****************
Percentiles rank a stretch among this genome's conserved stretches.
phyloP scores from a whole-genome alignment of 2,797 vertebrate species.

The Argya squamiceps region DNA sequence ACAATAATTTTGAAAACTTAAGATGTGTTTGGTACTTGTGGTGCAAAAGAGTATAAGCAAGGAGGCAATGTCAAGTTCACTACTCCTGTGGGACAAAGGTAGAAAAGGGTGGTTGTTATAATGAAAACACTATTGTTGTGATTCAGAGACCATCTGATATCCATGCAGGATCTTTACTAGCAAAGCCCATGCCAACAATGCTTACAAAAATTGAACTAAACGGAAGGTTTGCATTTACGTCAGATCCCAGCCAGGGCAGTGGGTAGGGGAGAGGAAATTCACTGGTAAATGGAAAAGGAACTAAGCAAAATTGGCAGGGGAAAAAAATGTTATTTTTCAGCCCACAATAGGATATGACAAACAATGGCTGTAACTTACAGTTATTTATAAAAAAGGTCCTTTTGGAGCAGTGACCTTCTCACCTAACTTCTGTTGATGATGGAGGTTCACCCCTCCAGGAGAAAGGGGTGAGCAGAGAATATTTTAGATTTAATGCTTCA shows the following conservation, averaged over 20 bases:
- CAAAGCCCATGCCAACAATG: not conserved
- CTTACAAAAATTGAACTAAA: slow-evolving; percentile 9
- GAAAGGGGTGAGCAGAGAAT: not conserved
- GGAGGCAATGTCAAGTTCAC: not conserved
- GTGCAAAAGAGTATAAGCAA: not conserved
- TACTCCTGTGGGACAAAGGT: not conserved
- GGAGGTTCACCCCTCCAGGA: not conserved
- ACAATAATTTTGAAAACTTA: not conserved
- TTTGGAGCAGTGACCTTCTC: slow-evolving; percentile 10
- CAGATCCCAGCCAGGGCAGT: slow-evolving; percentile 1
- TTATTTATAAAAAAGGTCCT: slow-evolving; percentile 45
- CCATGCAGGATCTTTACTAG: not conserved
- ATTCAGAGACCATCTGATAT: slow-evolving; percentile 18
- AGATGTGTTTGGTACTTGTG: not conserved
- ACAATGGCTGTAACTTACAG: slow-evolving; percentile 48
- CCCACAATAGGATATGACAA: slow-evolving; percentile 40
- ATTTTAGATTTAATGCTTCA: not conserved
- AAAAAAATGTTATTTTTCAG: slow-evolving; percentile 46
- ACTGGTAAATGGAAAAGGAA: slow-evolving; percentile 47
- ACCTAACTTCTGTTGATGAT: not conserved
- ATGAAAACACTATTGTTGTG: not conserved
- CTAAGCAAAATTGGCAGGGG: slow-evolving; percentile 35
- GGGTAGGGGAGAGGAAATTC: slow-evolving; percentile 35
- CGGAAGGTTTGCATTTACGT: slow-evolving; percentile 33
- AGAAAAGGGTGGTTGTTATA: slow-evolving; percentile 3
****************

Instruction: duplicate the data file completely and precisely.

Percentiles rank a stretch among this genome's conserved stretches.
phyloP scores from a whole-genome alignment of 2,797 vertebrate species.

The Argya squamiceps region DNA sequence ACAATAATTTTGAAAACTTAAGATGTGTTTGGTACTTGTGGTGCAAAAGAGTATAAGCAAGGAGGCAATGTCAAGTTCACTACTCCTGTGGGACAAAGGTAGAAAAGGGTGGTTGTTATAATGAAAACACTATTGTTGTGATTCAGAGACCATCTGATATCCATGCAGGATCTTTACTAGCAAAGCCCATGCCAACAATGCTTACAAAAATTGAACTAAACGGAAGGTTTGCATTTACGTCAGATCCCAGCCAGGGCAGTGGGTAGGGGAGAGGAAATTCACTGGTAAATGGAAAAGGAACTAAGCAAAATTGGCAGGGGAAAAAAATGTTATTTTTCAGCCCACAATAGGATATGACAAACAATGGCTGTAACTTACAGTTATTTATAAAAAAGGTCCTTTTGGAGCAGTGACCTTCTCACCTAACTTCTGTTGATGATGGAGGTTCACCCCTCCAGGAGAAAGGGGTGAGCAGAGAATATTTTAGATTTAATGCTTCA shows the following conservation, averaged over 20 bases:
- CAAAGCCCATGCCAACAATG: not conserved
- CTTACAAAAATTGAACTAAA: slow-evolving; percentile 9
- GAAAGGGGTGAGCAGAGAAT: not conserved
- GGAGGCAATGTCAAGTTCAC: not conserved
- GTGCAAAAGAGTATAAGCAA: not conserved
- TACTCCTGTGGGACAAAGGT: not conserved
- GGAGGTTCACCCCTCCAGGA: not conserved
- ACAATAATTTTGAAAACTTA: not conserved
- TTTGGAGCAGTGACCTTCTC: slow-evolving; percentile 10
- CAGATCCCAGCCAGGGCAGT: slow-evolving; percentile 1
- TTATTTATAAAAAAGGTCCT: slow-evolving; percentile 45
- CCATGCAGGATCTTTACTAG: not conserved
- ATTCAGAGACCATCTGATAT: slow-evolving; percentile 18
- AGATGTGTTTGGTACTTGTG: not conserved
- ACAATGGCTGTAACTTACAG: slow-evolving; percentile 48
- CCCACAATAGGATATGACAA: slow-evolving; percentile 40
- ATTTTAGATTTAATGCTTCA: not conserved
- AAAAAAATGTTATTTTTCAG: slow-evolving; percentile 46
- ACTGGTAAATGGAAAAGGAA: slow-evolving; percentile 47
- ACCTAACTTCTGTTGATGAT: not conserved
- ATGAAAACACTATTGTTGTG: not conserved
- CTAAGCAAAATTGGCAGGGG: slow-evolving; percentile 35
- GGGTAGGGGAGAGGAAATTC: slow-evolving; percentile 35
- CGGAAGGTTTGCATTTACGT: slow-evolving; percentile 33
- AGAAAAGGGTGGTTGTTATA: slow-evolving; percentile 3